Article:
Welcome to the new version of European Tribune. It's just a new layout, so everything should work as before - please report bugs here.

Is Putin losing control?

by Jerome a Paris Wed Jan 7th, 2009 at 02:44:18 PM EST

Putin's recent involvement in the gas crisis, to announce a complete interruption of all gas deliveries to Europe is incomprehensible, and can only be analysed as a loss of control over what the oligarchs are doing.

By this action, Russia becomes the obvious target of Europe's ire, as the guilty party. As long as the gas cuts targetted only Ukraine, it was reasonably easy to blame Ukraine for siphoning gas, but this blanket interruption shifts the responsibility clearly towards the Kremlin. By making it an openly political decision, all commercial arguments for the cut appear hollow or artificial. By directly cutting all gas deliveries to Europe, it directly undermines Gazprom's credibility as a stable supplier.

So what goals is Putin pursuing through these actions? I fail to see any Russian interest which is enhanced. All I see as a likely reason for it is that oligarchs behind the scenes are escalating their fight for control of the shady underside of the Russian-Ukraine gas trade, and are willing to hold the national policy of Russia hostage to their private fights. But it means that they are actually able to use the infrastructure of Gazprom, and the instruments of the Russian State, to reach their ends, and Putin is either unwilling or unable to prevent them.

This is a pretty momentous development, even if the gas cuts do not last long. I still expect supplies to be restored quickly, but the blatant demonstration of how public institutions are diverted for private gain is not going to be forgotten for a long time.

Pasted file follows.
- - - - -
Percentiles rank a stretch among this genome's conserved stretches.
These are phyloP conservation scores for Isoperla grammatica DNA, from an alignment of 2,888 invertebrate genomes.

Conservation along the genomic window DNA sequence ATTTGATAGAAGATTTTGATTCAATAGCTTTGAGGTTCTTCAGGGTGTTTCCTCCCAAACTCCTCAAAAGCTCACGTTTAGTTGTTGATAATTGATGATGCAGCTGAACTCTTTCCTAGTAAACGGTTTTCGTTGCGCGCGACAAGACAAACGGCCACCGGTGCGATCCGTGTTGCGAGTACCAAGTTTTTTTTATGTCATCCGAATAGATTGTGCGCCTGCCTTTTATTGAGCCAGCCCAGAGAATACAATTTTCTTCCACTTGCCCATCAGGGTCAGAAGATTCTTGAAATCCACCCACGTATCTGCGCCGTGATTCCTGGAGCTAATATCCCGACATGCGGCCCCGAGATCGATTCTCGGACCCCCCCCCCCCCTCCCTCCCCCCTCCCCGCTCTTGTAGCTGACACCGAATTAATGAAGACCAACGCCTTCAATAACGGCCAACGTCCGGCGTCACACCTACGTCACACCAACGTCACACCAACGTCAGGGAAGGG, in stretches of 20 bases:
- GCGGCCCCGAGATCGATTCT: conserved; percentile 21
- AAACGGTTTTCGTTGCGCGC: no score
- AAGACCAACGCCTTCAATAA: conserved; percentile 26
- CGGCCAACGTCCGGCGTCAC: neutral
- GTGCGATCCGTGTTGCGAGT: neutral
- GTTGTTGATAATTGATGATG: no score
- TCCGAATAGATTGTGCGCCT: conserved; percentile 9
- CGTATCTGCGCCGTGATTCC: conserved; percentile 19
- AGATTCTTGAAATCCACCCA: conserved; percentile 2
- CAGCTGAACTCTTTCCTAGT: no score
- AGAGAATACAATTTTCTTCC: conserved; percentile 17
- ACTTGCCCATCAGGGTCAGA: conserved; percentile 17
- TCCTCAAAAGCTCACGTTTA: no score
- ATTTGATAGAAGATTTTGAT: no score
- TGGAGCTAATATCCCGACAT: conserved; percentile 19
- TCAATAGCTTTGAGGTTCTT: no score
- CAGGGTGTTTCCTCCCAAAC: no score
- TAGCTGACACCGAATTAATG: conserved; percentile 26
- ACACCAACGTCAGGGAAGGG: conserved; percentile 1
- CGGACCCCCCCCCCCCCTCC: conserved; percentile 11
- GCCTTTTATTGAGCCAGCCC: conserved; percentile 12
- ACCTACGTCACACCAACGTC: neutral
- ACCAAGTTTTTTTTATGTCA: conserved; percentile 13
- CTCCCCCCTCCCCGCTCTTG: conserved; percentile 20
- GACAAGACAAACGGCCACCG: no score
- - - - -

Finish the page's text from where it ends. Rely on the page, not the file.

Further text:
Display:
Well, that's probably Putin's reaction after reading your paper in the Financial Times...

"Dieu se rit des hommes qui se plaignent des conséquences alors qu'ils en chérissent les causes" Jacques-Bénigne Bossuet
by Melanchthon on Wed Jan 7th, 2009 at 02:57:38 PM EST
As long as the gas cuts targetted only Ukraine, it was reasonably easy to blame Ukraine for siphoning gas, but this blanket interruption shifts the responsibility clearly towards the Kremlin.

WHat do you mean by "blanket interruption"? Only gas flows via Ukraine are affected.

Most economists teach a theoretical framework that has been shown to be fundamentally useless. -- James K. Galbraith

by Migeru (migeru at eurotrib dot com) on Wed Jan 7th, 2009 at 03:06:22 PM EST
gas flows through Ukraine still amount to 80% of Russian exports. There's Blue Stream to Turkey, and Yamal via Poland to Germany. Everything else goes through Ukraine.

But by cutting more than the volumes 'bought' by Ukraine, Russia unambiguously targets European deliveries rather than those at stake in the official conflict with Ukraine.

In the long run, we're all dead. John Maynard Keynes

by Jerome a Paris (etg@eurotrib.com) on Wed Jan 7th, 2009 at 03:23:10 PM EST
[ Parent ]
by cutting more than the volumes 'bought' by Ukraine, Russia unambiguously targets European deliveries rather than those at stake in the official conflict with Ukraine.

That's what I thought, thanks.

Most economists teach a theoretical framework that has been shown to be fundamentally useless. -- James K. Galbraith

by Migeru (migeru at eurotrib dot com) on Wed Jan 7th, 2009 at 04:56:28 PM EST
[ Parent ]
But weren't they protesting that Ukraine was "stealing" a lot more than the volumes they 'bought'?

Come, my friends, 'Tis not too late to seek a newer world.
by poemless on Wed Jan 7th, 2009 at 05:00:16 PM EST
[ Parent ]
Right!How you expect Russians (state or private) to continue with gas supply through Ukraine while Ukraine is STEALING gas???On the contrary EUROPE should discipline Ukraine (if they want gas) cause Europe has real influence on Ukraine (money wise)...Sorry Jerome but this is logic here (for me) and I do not see why Russians are to be blamed...

Science without religion is lame, religion without science is blind...Albert Einstein
by vbo on Wed Jan 7th, 2009 at 08:44:33 PM EST
[ Parent ]
Ukraine can get away with it (the hold Russia's exports hostage).

It would definitely be to Russia's advantage to sell gas at the Ukrainian border and let the Europeans deal with the transit. The problem is that the current situation is not driven by Russia's interests, but by those of a select few Russian and Ukrainian oligarchs who benefit from that situation - capturing a lot of money, mostly from Gazprom, but also from Ukrainian central authorities.

In the long run, we're all dead. John Maynard Keynes

by Jerome a Paris (etg@eurotrib.com) on Thu Jan 8th, 2009 at 04:17:06 AM EST
[ Parent ]